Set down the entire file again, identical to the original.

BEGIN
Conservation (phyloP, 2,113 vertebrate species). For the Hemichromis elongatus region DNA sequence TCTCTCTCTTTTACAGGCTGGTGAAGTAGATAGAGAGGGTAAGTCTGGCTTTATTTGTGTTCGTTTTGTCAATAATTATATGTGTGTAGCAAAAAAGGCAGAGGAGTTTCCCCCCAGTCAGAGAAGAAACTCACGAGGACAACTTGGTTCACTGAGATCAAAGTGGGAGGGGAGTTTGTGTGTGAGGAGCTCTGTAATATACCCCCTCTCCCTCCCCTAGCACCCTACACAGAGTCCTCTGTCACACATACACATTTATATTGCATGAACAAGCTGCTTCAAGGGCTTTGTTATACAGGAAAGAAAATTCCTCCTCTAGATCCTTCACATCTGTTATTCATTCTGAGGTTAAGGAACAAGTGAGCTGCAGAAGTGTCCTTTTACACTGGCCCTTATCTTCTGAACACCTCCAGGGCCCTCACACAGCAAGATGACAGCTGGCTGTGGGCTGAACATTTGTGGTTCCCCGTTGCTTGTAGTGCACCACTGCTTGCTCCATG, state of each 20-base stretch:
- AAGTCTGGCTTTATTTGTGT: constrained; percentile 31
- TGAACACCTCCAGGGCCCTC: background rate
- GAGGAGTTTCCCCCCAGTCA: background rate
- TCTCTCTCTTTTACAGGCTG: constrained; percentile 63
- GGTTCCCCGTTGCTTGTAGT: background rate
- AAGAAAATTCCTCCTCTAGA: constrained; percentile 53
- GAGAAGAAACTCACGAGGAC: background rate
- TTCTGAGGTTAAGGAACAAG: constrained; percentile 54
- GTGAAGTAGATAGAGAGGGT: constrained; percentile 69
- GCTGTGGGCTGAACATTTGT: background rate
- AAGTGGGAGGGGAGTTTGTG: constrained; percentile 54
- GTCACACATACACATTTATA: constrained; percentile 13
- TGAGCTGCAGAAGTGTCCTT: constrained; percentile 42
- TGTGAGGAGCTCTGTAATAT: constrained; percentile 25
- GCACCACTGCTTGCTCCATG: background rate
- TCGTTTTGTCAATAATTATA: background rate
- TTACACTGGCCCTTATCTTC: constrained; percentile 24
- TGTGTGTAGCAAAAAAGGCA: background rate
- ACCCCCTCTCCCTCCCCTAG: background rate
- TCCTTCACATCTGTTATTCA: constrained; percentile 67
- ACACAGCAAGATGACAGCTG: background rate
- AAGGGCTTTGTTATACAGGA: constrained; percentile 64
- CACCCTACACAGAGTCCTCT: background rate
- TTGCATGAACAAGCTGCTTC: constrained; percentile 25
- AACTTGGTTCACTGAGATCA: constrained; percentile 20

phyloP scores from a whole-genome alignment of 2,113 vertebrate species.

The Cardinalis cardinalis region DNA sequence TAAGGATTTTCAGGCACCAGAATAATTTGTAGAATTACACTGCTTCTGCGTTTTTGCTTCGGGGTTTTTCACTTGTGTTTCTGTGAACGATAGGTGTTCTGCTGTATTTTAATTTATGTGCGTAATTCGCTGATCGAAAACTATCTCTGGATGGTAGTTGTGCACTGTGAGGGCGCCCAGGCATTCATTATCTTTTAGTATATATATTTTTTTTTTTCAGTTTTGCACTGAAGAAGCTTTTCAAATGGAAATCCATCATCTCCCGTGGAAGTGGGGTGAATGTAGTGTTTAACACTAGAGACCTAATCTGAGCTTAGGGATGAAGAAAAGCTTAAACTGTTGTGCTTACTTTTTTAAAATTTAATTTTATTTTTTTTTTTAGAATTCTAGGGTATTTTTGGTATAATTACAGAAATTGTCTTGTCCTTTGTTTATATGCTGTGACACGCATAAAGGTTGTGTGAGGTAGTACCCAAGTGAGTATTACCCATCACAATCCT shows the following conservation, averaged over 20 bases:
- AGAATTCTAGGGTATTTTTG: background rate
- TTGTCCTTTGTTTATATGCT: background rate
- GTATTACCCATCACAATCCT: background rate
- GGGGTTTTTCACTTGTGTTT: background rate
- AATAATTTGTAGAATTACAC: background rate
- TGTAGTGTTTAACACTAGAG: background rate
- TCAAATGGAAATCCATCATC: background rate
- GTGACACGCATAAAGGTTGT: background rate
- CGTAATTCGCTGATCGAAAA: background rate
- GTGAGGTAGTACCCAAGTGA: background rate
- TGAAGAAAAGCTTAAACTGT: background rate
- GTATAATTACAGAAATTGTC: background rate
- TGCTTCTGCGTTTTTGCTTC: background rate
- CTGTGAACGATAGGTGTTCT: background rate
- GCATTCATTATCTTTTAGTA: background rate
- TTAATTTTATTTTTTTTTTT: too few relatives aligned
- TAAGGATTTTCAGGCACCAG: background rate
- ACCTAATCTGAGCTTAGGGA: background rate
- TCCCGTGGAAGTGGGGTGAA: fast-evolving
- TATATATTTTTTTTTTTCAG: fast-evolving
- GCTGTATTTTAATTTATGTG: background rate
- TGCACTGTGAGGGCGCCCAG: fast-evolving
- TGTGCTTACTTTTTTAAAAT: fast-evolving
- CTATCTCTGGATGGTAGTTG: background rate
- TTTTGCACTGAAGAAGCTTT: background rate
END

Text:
Conservation (phyloP, 2,113 vertebrate species). For the Hemichromis elongatus region DNA sequence TCTCTCTCTTTTACAGGCTGGTGAAGTAGATAGAGAGGGTAAGTCTGGCTTTATTTGTGTTCGTTTTGTCAATAATTATATGTGTGTAGCAAAAAAGGCAGAGGAGTTTCCCCCCAGTCAGAGAAGAAACTCACGAGGACAACTTGGTTCACTGAGATCAAAGTGGGAGGGGAGTTTGTGTGTGAGGAGCTCTGTAATATACCCCCTCTCCCTCCCCTAGCACCCTACACAGAGTCCTCTGTCACACATACACATTTATATTGCATGAACAAGCTGCTTCAAGGGCTTTGTTATACAGGAAAGAAAATTCCTCCTCTAGATCCTTCACATCTGTTATTCATTCTGAGGTTAAGGAACAAGTGAGCTGCAGAAGTGTCCTTTTACACTGGCCCTTATCTTCTGAACACCTCCAGGGCCCTCACACAGCAAGATGACAGCTGGCTGTGGGCTGAACATTTGTGGTTCCCCGTTGCTTGTAGTGCACCACTGCTTGCTCCATG, state of each 20-base stretch:
- AAGTCTGGCTTTATTTGTGT: constrained; percentile 31
- TGAACACCTCCAGGGCCCTC: background rate
- GAGGAGTTTCCCCCCAGTCA: background rate
- TCTCTCTCTTTTACAGGCTG: constrained; percentile 63
- GGTTCCCCGTTGCTTGTAGT: background rate
- AAGAAAATTCCTCCTCTAGA: constrained; percentile 53
- GAGAAGAAACTCACGAGGAC: background rate
- TTCTGAGGTTAAGGAACAAG: constrained; percentile 54
- GTGAAGTAGATAGAGAGGGT: constrained; percentile 69
- GCTGTGGGCTGAACATTTGT: background rate
- AAGTGGGAGGGGAGTTTGTG: constrained; percentile 54
- GTCACACATACACATTTATA: constrained; percentile 13
- TGAGCTGCAGAAGTGTCCTT: constrained; percentile 42
- TGTGAGGAGCTCTGTAATAT: constrained; percentile 25
- GCACCACTGCTTGCTCCATG: background rate
- TCGTTTTGTCAATAATTATA: background rate
- TTACACTGGCCCTTATCTTC: constrained; percentile 24
- TGTGTGTAGCAAAAAAGGCA: background rate
- ACCCCCTCTCCCTCCCCTAG: background rate
- TCCTTCACATCTGTTATTCA: constrained; percentile 67
- ACACAGCAAGATGACAGCTG: background rate
- AAGGGCTTTGTTATACAGGA: constrained; percentile 64
- CACCCTACACAGAGTCCTCT: background rate
- TTGCATGAACAAGCTGCTTC: constrained; percentile 25
- AACTTGGTTCACTGAGATCA: constrained; percentile 20

phyloP scores from a whole-genome alignment of 2,113 vertebrate species.

The Cardinalis cardinalis region DNA sequence TAAGGATTTTCAGGCACCAGAATAATTTGTAGAATTACACTGCTTCTGCGTTTTTGCTTCGGGGTTTTTCACTTGTGTTTCTGTGAACGATAGGTGTTCTGCTGTATTTTAATTTATGTGCGTAATTCGCTGATCGAAAACTATCTCTGGATGGTAGTTGTGCACTGTGAGGGCGCCCAGGCATTCATTATCTTTTAGTATATATATTTTTTTTTTTCAGTTTTGCACTGAAGAAGCTTTTCAAATGGAAATCCATCATCTCCCGTGGAAGTGGGGTGAATGTAGTGTTTAACACTAGAGACCTAATCTGAGCTTAGGGATGAAGAAAAGCTTAAACTGTTGTGCTTACTTTTTTAAAATTTAATTTTATTTTTTTTTTTAGAATTCTAGGGTATTTTTGGTATAATTACAGAAATTGTCTTGTCCTTTGTTTATATGCTGTGACACGCATAAAGGTTGTGTGAGGTAGTACCCAAGTGAGTATTACCCATCACAATCCT shows the following conservation, averaged over 20 bases:
- AGAATTCTAGGGTATTTTTG: background rate
- TTGTCCTTTGTTTATATGCT: background rate
- GTATTACCCATCACAATCCT: background rate
- GGGGTTTTTCACTTGTGTTT: background rate
- AATAATTTGTAGAATTACAC: background rate
- TGTAGTGTTTAACACTAGAG: background rate
- TCAAATGGAAATCCATCATC: background rate
- GTGACACGCATAAAGGTTGT: background rate
- CGTAATTCGCTGATCGAAAA: background rate
- GTGAGGTAGTACCCAAGTGA: background rate
- TGAAGAAAAGCTTAAACTGT: background rate
- GTATAATTACAGAAATTGTC: background rate
- TGCTTCTGCGTTTTTGCTTC: background rate
- CTGTGAACGATAGGTGTTCT: background rate
- GCATTCATTATCTTTTAGTA: background rate
- TTAATTTTATTTTTTTTTTT: too few relatives aligned
- TAAGGATTTTCAGGCACCAG: background rate
- ACCTAATCTGAGCTTAGGGA: background rate
- TCCCGTGGAAGTGGGGTGAA: fast-evolving
- TATATATTTTTTTTTTTCAG: fast-evolving
- GCTGTATTTTAATTTATGTG: background rate
- TGCACTGTGAGGGCGCCCAG: fast-evolving
- TGTGCTTACTTTTTTAAAAT: fast-evolving
- CTATCTCTGGATGGTAGTTG: background rate
- TTTTGCACTGAAGAAGCTTT: background rate